you got the right idea, you just need to add a couple check valves and a low volume circulation pump to the mix.
you should get the majority of heat from wood as long as you keep the fire stoked, how much will depend on the size of the two boilers.
you can use the "dumb" wood boiler, as the gas boiler will regulate any heat that is lacking from the wood boiler.
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Re: Wood boiler

Postby myles » Fri Feb 04, 2011 12:57 pm

I have a multi source system in use in the house.

Oil fired boiler, oil fired range stove(with boiler) and wood/coal fire with back boiler. Mine is a mixed system with 2 domestic hot water tanks.

One hot water tank has double coils for the boiler and range cooker. The other hot tank has double coils for the boiler and back boiler.

The radiator system is fed off the oil boiler exclusively (in theory). With the boiler turned off, but with the central heating pump running, the radiators do run on the back boiler in the fire. It seems to use the domestic hot water tank as a heat exchanger.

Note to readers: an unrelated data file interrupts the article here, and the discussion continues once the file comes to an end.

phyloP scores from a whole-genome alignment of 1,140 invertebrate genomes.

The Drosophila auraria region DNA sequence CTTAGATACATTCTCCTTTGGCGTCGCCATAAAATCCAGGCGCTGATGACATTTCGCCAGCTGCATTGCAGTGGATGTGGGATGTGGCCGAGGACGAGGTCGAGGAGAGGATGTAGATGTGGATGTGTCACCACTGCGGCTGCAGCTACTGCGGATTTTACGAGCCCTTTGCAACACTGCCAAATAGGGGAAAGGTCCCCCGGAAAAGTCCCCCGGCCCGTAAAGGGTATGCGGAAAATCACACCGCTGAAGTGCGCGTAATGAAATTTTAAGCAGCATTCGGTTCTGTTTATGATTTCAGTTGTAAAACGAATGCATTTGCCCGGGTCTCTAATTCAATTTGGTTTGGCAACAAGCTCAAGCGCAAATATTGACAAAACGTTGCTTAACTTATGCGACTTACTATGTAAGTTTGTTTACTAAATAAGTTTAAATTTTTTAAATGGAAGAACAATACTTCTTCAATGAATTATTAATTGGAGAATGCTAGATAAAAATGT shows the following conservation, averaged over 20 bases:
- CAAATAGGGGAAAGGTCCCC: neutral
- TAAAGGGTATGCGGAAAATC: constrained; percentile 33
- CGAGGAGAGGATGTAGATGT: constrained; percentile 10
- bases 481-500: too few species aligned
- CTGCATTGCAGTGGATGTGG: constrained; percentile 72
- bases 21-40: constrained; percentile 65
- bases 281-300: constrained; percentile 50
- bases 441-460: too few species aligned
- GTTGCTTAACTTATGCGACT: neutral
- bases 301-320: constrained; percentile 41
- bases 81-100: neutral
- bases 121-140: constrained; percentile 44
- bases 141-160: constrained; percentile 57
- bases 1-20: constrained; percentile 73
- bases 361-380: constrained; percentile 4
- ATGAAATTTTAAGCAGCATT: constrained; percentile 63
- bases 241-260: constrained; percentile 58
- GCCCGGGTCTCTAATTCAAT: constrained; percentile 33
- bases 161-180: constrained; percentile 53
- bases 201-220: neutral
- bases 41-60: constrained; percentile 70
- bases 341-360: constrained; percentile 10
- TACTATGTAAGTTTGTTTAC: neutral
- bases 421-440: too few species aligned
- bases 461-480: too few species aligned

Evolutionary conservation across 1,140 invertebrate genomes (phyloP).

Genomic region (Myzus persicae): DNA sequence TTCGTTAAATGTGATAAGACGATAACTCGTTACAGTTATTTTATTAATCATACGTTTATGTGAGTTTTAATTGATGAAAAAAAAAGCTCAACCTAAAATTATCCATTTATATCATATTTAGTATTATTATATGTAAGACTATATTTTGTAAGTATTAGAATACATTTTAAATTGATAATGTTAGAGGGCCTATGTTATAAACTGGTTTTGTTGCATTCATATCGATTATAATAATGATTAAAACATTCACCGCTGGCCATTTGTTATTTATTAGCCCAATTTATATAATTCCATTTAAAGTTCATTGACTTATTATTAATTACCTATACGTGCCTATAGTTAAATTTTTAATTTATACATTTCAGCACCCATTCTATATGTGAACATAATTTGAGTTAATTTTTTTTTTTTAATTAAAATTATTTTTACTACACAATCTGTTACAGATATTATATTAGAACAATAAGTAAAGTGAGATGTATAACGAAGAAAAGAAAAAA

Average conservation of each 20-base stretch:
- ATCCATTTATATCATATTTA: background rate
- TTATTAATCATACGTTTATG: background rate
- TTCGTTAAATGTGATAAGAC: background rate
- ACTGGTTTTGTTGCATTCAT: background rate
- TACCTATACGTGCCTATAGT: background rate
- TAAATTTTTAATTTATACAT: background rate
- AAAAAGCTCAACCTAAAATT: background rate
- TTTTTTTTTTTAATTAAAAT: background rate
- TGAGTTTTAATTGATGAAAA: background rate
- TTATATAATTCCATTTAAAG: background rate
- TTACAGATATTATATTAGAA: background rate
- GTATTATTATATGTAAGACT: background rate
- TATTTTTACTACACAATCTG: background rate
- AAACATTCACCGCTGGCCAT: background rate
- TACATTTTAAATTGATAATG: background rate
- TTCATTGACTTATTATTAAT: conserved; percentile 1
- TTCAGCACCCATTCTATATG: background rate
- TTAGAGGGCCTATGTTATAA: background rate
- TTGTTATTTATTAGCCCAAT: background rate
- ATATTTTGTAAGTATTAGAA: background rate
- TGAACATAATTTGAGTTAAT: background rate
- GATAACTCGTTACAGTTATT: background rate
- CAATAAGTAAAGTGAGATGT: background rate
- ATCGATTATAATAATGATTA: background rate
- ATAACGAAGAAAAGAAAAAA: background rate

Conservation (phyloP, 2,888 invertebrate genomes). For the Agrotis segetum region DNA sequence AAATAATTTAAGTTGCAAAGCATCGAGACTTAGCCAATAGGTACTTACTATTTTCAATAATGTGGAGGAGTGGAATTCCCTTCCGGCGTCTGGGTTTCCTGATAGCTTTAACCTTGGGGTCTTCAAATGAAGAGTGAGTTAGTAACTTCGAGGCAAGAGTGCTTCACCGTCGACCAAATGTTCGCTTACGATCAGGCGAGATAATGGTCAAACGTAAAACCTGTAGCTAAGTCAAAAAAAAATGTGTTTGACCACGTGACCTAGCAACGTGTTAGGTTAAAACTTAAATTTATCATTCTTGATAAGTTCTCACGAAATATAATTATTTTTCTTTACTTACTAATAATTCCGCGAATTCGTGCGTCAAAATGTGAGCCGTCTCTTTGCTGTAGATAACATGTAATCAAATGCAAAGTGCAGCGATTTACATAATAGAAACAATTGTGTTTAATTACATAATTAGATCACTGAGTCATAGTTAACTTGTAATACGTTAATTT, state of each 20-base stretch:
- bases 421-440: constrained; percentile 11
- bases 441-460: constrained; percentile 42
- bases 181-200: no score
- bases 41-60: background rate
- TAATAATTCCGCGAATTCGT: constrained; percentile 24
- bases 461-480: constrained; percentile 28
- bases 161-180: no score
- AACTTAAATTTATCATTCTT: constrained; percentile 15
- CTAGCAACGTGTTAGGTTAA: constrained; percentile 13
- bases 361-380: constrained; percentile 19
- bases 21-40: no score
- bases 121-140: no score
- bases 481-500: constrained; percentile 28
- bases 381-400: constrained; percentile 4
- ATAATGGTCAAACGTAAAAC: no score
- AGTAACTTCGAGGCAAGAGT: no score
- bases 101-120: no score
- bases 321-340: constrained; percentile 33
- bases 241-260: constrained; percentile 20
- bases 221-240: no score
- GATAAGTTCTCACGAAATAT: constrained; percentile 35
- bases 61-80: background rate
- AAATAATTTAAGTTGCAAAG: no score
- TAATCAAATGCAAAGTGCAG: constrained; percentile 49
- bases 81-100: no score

I would recommend double coils or solenoid valves, as opposed to having the two heat sources in series.
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Re: Wood boiler

Postby manu de hanoi » Fri Feb 04, 2011 2:26 pm

try coal, it's dirt cheap
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Re: Wood boiler

Postby big worm » Fri Feb 04, 2011 5:08 pm

a pellet stove is very efficent.
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Re: Wood boiler

Postby airhill » Fri Feb 04, 2011 7:24 pm

Only problem I can see is that wood is an uncontrolled heat source whereas propane is not, I would be very careful about building in safeguards against overpressure if you are modifying a current system :)
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Re: Wood boiler

Postby Alfred » Fri Feb 04, 2011 9:33 pm

Minime, that's a full cord, not a face cord. Could get it for $135 elsewhere but the guy who quoted $150 customs saws cabinet grade lumber for me. He's poor and we have a good working relationship. I don't mind.

VB, why the pump and check valve in the bypass? about the dumb boiler...It'll be slightly oversized for the house in case of a future addition.

Myles, the reason for having them in series is that the main circulation pump is part of the propane boiler. It has a single pump and two zone valves. Doubling up on the rest of the hardware will be a much bigger job, but if there's a compelling reason I'd like to hear it. The old oil boiler had 2 separate pumps. They're in the upstairs of the garage.